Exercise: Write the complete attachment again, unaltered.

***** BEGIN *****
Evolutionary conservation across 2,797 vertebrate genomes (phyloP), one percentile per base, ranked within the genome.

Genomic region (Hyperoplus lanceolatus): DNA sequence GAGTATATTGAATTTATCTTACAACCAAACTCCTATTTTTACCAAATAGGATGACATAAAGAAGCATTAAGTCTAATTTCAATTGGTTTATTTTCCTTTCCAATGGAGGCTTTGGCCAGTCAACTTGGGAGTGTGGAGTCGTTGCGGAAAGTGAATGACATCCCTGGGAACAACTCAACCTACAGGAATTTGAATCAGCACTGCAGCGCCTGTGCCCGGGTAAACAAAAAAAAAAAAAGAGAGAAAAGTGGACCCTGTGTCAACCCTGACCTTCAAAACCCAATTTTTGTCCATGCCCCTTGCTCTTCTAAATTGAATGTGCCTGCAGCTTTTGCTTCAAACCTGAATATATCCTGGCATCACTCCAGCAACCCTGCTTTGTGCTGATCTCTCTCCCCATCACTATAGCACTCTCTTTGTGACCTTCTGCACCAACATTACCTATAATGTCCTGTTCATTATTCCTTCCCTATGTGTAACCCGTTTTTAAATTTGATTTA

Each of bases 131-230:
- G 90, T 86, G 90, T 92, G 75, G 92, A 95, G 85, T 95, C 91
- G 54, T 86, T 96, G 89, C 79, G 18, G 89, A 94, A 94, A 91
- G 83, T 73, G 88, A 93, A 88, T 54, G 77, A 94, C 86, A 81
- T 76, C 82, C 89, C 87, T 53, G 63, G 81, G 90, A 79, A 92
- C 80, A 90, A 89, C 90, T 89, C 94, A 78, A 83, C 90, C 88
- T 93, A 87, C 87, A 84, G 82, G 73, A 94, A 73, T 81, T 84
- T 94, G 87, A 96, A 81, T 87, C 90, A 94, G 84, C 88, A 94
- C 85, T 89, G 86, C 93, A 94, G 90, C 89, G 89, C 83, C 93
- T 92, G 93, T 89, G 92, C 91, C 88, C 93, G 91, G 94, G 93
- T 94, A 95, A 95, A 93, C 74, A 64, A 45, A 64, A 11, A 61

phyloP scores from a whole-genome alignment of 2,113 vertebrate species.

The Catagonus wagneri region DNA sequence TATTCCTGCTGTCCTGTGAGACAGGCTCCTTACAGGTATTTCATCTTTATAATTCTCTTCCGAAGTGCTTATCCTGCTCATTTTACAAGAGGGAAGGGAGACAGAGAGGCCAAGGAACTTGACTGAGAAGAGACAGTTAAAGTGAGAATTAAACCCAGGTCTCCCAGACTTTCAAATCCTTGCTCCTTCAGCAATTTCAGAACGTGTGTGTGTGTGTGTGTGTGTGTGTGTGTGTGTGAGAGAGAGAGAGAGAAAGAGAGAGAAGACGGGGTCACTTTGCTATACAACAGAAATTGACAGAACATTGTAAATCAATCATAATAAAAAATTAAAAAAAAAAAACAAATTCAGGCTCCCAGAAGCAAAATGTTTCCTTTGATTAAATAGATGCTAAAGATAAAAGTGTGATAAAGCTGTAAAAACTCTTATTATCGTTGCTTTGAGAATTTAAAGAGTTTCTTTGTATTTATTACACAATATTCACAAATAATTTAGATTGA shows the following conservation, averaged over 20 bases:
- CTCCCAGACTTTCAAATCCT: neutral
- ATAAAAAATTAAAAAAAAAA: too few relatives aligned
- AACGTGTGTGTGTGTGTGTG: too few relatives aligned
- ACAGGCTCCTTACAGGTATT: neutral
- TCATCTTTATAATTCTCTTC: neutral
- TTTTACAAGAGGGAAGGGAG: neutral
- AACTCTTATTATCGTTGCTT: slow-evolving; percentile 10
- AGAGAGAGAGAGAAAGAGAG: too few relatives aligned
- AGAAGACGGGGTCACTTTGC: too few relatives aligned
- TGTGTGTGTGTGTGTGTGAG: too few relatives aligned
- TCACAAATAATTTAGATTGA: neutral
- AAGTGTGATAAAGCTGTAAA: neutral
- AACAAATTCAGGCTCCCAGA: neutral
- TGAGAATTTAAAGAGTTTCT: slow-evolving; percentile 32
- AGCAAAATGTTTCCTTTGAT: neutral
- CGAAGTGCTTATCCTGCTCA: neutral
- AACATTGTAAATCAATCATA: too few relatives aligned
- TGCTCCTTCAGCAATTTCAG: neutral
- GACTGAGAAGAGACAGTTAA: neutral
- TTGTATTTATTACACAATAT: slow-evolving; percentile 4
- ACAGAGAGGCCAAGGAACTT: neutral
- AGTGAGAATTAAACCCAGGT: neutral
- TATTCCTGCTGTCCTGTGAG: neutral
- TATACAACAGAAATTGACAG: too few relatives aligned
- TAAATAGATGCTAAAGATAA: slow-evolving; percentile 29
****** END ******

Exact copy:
Evolutionary conservation across 2,797 vertebrate genomes (phyloP), one percentile per base, ranked within the genome.

Genomic region (Hyperoplus lanceolatus): DNA sequence GAGTATATTGAATTTATCTTACAACCAAACTCCTATTTTTACCAAATAGGATGACATAAAGAAGCATTAAGTCTAATTTCAATTGGTTTATTTTCCTTTCCAATGGAGGCTTTGGCCAGTCAACTTGGGAGTGTGGAGTCGTTGCGGAAAGTGAATGACATCCCTGGGAACAACTCAACCTACAGGAATTTGAATCAGCACTGCAGCGCCTGTGCCCGGGTAAACAAAAAAAAAAAAAGAGAGAAAAGTGGACCCTGTGTCAACCCTGACCTTCAAAACCCAATTTTTGTCCATGCCCCTTGCTCTTCTAAATTGAATGTGCCTGCAGCTTTTGCTTCAAACCTGAATATATCCTGGCATCACTCCAGCAACCCTGCTTTGTGCTGATCTCTCTCCCCATCACTATAGCACTCTCTTTGTGACCTTCTGCACCAACATTACCTATAATGTCCTGTTCATTATTCCTTCCCTATGTGTAACCCGTTTTTAAATTTGATTTA

Each of bases 131-230:
- G 90, T 86, G 90, T 92, G 75, G 92, A 95, G 85, T 95, C 91
- G 54, T 86, T 96, G 89, C 79, G 18, G 89, A 94, A 94, A 91
- G 83, T 73, G 88, A 93, A 88, T 54, G 77, A 94, C 86, A 81
- T 76, C 82, C 89, C 87, T 53, G 63, G 81, G 90, A 79, A 92
- C 80, A 90, A 89, C 90, T 89, C 94, A 78, A 83, C 90, C 88
- T 93, A 87, C 87, A 84, G 82, G 73, A 94, A 73, T 81, T 84
- T 94, G 87, A 96, A 81, T 87, C 90, A 94, G 84, C 88, A 94
- C 85, T 89, G 86, C 93, A 94, G 90, C 89, G 89, C 83, C 93
- T 92, G 93, T 89, G 92, C 91, C 88, C 93, G 91, G 94, G 93
- T 94, A 95, A 95, A 93, C 74, A 64, A 45, A 64, A 11, A 61

phyloP scores from a whole-genome alignment of 2,113 vertebrate species.

The Catagonus wagneri region DNA sequence TATTCCTGCTGTCCTGTGAGACAGGCTCCTTACAGGTATTTCATCTTTATAATTCTCTTCCGAAGTGCTTATCCTGCTCATTTTACAAGAGGGAAGGGAGACAGAGAGGCCAAGGAACTTGACTGAGAAGAGACAGTTAAAGTGAGAATTAAACCCAGGTCTCCCAGACTTTCAAATCCTTGCTCCTTCAGCAATTTCAGAACGTGTGTGTGTGTGTGTGTGTGTGTGTGTGTGTGTGAGAGAGAGAGAGAGAAAGAGAGAGAAGACGGGGTCACTTTGCTATACAACAGAAATTGACAGAACATTGTAAATCAATCATAATAAAAAATTAAAAAAAAAAAACAAATTCAGGCTCCCAGAAGCAAAATGTTTCCTTTGATTAAATAGATGCTAAAGATAAAAGTGTGATAAAGCTGTAAAAACTCTTATTATCGTTGCTTTGAGAATTTAAAGAGTTTCTTTGTATTTATTACACAATATTCACAAATAATTTAGATTGA shows the following conservation, averaged over 20 bases:
- CTCCCAGACTTTCAAATCCT: neutral
- ATAAAAAATTAAAAAAAAAA: too few relatives aligned
- AACGTGTGTGTGTGTGTGTG: too few relatives aligned
- ACAGGCTCCTTACAGGTATT: neutral
- TCATCTTTATAATTCTCTTC: neutral
- TTTTACAAGAGGGAAGGGAG: neutral
- AACTCTTATTATCGTTGCTT: slow-evolving; percentile 10
- AGAGAGAGAGAGAAAGAGAG: too few relatives aligned
- AGAAGACGGGGTCACTTTGC: too few relatives aligned
- TGTGTGTGTGTGTGTGTGAG: too few relatives aligned
- TCACAAATAATTTAGATTGA: neutral
- AAGTGTGATAAAGCTGTAAA: neutral
- AACAAATTCAGGCTCCCAGA: neutral
- TGAGAATTTAAAGAGTTTCT: slow-evolving; percentile 32
- AGCAAAATGTTTCCTTTGAT: neutral
- CGAAGTGCTTATCCTGCTCA: neutral
- AACATTGTAAATCAATCATA: too few relatives aligned
- TGCTCCTTCAGCAATTTCAG: neutral
- GACTGAGAAGAGACAGTTAA: neutral
- TTGTATTTATTACACAATAT: slow-evolving; percentile 4
- ACAGAGAGGCCAAGGAACTT: neutral
- AGTGAGAATTAAACCCAGGT: neutral
- TATTCCTGCTGTCCTGTGAG: neutral
- TATACAACAGAAATTGACAG: too few relatives aligned
- TAAATAGATGCTAAAGATAA: slow-evolving; percentile 29